Column: Trump may be distracting us from interference news

Lindsey Ulrey

The United States government has confirmed that Andrii Derkach is a Russian agent and they have sanctioned him for attempting to influence the 2020 election. This is a great step for our government because it shows that they are finally cracking down on Russian interference.

This announcement has also had the effect of both Democrats and Republicans questioning the credibility of President Trump and his attorney, Rudy Giuliani, who worked with Derkach to produce and spread anti-Biden propaganda. Trump also continuously refuses to acknowledge that Russia meddled in the 2016 election to benefit his campaign even though it has been confirmed by the United States Intelligence Agencies and the Senate Intelligence Committee.

I believe that Trump is saying some of the outrageous things that he is in order to overshadow the meddling of Russia in the upcoming election. If we look back throughout Trump’s presidency, we can see that he has used this same strategy with numerous issues since he started running for president.

The Russians have a history of meddling but the meddling in the 2016 election and the upcoming election has come to the forefront. According to the former director of the National Security Agency, Mike Rogers, this is due to the larger scale of the effort and the fact that it wasn’t just cyber-attacks.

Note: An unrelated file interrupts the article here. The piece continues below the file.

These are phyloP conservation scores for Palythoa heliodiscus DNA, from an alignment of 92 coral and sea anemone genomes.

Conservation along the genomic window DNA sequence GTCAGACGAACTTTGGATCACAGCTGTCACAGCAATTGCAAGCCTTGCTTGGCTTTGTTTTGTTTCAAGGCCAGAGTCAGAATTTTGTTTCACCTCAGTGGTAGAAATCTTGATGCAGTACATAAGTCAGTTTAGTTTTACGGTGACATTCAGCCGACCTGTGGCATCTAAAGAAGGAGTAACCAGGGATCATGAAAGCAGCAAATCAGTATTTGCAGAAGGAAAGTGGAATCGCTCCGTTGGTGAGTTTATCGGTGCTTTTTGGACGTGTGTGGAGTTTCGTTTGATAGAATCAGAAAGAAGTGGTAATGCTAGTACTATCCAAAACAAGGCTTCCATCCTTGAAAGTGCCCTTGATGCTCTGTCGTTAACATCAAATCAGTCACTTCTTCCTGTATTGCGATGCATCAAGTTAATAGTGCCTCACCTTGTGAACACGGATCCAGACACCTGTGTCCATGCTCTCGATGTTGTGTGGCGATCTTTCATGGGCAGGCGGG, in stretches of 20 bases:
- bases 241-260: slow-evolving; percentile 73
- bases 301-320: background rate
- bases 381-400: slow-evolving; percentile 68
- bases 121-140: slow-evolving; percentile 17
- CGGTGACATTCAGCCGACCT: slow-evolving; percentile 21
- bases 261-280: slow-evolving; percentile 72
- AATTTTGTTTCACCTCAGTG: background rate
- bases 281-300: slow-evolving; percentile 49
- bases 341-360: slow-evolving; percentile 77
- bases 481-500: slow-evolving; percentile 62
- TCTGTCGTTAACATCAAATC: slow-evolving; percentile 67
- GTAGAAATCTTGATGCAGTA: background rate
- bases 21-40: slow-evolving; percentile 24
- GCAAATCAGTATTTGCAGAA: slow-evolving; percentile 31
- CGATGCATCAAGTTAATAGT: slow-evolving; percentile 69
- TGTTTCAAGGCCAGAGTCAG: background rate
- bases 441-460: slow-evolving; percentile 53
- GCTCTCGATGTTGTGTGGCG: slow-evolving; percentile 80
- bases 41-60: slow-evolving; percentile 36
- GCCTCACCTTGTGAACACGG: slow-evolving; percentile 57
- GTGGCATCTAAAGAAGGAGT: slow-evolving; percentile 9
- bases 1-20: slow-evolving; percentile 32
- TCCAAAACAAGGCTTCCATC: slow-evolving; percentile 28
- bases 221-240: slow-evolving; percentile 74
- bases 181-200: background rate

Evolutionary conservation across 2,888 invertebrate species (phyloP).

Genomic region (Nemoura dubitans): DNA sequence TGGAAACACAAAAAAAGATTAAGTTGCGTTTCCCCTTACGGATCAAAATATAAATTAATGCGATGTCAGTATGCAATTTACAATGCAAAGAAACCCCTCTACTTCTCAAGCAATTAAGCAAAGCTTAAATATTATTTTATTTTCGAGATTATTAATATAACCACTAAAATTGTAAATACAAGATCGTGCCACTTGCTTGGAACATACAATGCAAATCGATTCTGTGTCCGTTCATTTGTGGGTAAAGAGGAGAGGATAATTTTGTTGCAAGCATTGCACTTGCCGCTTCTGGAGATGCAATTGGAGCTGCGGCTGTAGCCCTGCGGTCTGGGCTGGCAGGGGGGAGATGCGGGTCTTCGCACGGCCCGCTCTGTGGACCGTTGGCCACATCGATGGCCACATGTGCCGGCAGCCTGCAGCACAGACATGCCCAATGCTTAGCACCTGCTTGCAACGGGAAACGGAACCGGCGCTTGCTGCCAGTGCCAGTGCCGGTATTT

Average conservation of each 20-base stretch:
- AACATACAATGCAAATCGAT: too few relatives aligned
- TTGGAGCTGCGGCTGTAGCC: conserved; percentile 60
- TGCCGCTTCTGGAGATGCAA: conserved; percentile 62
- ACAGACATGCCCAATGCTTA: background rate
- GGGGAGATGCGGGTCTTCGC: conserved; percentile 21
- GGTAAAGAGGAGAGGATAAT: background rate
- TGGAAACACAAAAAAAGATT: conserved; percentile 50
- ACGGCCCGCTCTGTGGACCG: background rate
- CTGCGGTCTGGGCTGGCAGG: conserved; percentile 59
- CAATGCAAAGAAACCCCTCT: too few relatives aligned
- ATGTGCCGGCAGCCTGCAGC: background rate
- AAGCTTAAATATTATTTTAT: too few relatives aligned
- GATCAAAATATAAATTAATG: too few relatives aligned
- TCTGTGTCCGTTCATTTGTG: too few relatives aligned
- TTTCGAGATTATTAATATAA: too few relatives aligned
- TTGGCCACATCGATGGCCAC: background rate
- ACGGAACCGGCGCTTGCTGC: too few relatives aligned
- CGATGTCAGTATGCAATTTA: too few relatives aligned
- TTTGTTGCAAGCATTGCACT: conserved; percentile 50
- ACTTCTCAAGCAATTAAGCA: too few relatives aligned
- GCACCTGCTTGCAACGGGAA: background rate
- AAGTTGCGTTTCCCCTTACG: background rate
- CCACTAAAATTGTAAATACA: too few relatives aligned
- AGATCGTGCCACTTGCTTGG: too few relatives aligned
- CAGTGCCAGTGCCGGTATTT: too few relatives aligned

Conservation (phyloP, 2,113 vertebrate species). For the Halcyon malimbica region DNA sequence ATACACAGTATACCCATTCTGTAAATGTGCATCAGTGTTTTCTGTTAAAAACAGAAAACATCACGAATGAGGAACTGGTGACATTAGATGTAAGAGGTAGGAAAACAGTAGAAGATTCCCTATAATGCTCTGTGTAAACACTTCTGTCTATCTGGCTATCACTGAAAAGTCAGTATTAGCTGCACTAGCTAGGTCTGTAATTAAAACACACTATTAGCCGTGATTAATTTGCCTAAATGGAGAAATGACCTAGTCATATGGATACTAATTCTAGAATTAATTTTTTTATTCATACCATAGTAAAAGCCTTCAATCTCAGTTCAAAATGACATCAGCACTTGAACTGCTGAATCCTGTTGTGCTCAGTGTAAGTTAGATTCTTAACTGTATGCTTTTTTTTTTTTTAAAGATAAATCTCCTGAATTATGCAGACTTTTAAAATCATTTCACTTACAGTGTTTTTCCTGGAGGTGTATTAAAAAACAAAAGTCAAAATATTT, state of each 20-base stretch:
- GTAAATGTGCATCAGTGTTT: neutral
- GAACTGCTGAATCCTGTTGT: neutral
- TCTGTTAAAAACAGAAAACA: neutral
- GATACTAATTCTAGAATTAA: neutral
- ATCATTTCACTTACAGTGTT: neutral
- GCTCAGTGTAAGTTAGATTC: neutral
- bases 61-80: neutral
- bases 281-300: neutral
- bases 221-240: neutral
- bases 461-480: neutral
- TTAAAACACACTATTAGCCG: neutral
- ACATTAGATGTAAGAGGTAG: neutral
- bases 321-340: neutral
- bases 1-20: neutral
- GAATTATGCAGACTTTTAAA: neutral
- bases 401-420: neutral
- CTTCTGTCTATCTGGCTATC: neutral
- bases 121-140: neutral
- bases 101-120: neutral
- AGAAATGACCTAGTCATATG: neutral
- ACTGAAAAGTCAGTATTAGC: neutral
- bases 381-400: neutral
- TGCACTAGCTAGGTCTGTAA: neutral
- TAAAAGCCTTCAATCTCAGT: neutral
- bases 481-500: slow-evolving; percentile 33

It was an “aggressive disinformation campaign.” Rogers also said that President “Vladimir Putin himself directed this activity and we watched the subordinate elements in the Russian government then executing this strategy that he had approved.” Now we know the level of coercion, and we know that our government can no longer accept it.

Although, the main problem is finding a way to remedy the problem without the government violating our First Amendment right of free speech.

My worry is that the White House is downplaying the threat from Russia to aid President Trump’s campaign. In my opinion the most upsetting part of the Russian meddling is the way that it has hurt our faith in democracy and trust in our federal government. House Intelligence Chairman Adam Schiff said, “It’s dangerous, because if they’re not sharing this information with the American people, the country isn’t protected.”


Lindsey Ulrey is a freshman political science major. She can be reached at 581-2812 or [email protected]